Steve Bruce’s Aston Villa scraped a win at home against Steve McClaren’s Derby County yesterday through a scrappy James Chester goal midway through the first half.
Yesterday’s win brought an end to a crushing ten game winless streak that almost brought the Villans into their second relegation battle in as many years, with many fans calling for the head of Steve Bruce and others choosing to single out the performances of players. Either way, Villa were in a freefall. However, that all seemed to change yesterday at 5pm in England as the final whistle flared up and Villans worldwide celebrated their first victory of 2017.
The stats tell a different story. While our eyes might have seen a performance full of spirit from our beloved Villans, the numbers show that Aston Villa were categorically played off of the Villa Park pitch by a Steve McClaren side that should have put Villa to the sword.
While I, like many others, am relieved that Villa finally picked up a win, there’s a seriously worrying undertone to our last game and despite going home with three points, there’s a lot to be frustrated about. Let’s take a look.
The number that worries me most about Aston Villa is their dreadful passing statistics. Aston Villa completed 57% of their passes yesterday while Derby County found that 81% of their passes hit home. Villa only made 249 passes compared to Derby’s 596.
This could be seen most on the wings of the pitch, which Derby overloaded with quick 1-2’s and of course, towards the end of the match where Derby players took turns in setting each other up for long strikes as Villa’s backline swayed like the defensive line on a foosball table.
Derby also enjoyed much of the ball, with a lion’s share of 71%. This meant that Aston Villa would regress to the role of the mouse with 29% of the football. Derby also deployed a fairly high line away at Villa which ensured that AVFC stayed pinned in their own half for much of the game. Derby also dominated on the wing but Neil Taylor had Alan Hutton managed to perform well.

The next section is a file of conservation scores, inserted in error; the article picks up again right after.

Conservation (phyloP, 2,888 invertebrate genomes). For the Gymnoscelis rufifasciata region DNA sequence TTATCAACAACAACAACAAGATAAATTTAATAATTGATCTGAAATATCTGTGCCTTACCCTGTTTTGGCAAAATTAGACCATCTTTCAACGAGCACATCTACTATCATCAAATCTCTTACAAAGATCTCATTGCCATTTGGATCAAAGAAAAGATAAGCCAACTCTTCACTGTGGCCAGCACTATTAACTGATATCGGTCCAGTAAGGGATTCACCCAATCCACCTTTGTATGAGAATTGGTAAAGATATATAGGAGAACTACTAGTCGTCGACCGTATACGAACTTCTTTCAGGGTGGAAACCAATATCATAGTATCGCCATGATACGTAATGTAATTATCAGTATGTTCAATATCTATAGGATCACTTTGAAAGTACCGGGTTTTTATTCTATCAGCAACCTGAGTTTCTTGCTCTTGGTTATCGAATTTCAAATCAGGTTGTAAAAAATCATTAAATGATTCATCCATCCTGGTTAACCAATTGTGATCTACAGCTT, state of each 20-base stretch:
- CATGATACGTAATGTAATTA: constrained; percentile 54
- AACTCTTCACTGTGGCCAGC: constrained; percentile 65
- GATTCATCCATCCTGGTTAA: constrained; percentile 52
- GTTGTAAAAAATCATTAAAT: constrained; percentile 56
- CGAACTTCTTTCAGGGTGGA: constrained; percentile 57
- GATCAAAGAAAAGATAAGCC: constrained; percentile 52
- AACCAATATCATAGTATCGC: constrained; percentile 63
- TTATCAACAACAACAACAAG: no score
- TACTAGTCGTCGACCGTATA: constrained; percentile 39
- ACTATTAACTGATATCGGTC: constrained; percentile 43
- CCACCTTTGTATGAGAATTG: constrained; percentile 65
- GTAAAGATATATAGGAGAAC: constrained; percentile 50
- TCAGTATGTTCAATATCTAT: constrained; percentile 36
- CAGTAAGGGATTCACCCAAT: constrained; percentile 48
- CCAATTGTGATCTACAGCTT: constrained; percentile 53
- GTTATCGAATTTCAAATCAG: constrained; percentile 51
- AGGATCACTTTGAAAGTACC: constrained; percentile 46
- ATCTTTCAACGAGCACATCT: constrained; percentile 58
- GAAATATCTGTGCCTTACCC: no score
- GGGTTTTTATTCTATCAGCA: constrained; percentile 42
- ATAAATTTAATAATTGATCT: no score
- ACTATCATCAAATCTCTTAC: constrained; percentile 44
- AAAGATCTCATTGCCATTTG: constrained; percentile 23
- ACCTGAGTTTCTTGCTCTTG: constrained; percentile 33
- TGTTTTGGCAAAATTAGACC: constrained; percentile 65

Somewhat surprisingly, Villa were Derby’s equal with shots, with 12 to Derby’s 13 while Derby only managed one shot on target to Villa’s two. It’s there where Villa found the crucial difference - their chance was the one that went in. In fact, Villa were unlucky to not double their lead as Andre Green’s impressive header hit the post.
The weird thing about this game is the way in which Villa faded. Derby County were allowed to play total football away at Aston Villa. They beat Villa in the air and on the ground and were allowed to whatever they liked with the football. Eyewitnesses do say that Steve Bruce was practically begging his Villa team to push forward, but they seemed to refuse to do so. This might be purely psychological as Villa did grab an early lead and the players likely found it hard to adopt any attacking duties at all. The downside to locking yourself in your own half is that you allow opposite sides to do exactly like Derby did to Villa. You allow them to shape the game and honestly Derby will be gutted that they didn’t humiliate Villa today. It goes without saying that Villa’s defensive game was solid, but if you allow that amount of pressure to come to your door, it’s only a matter of time before a lucky goal goes in and destroys your confidence.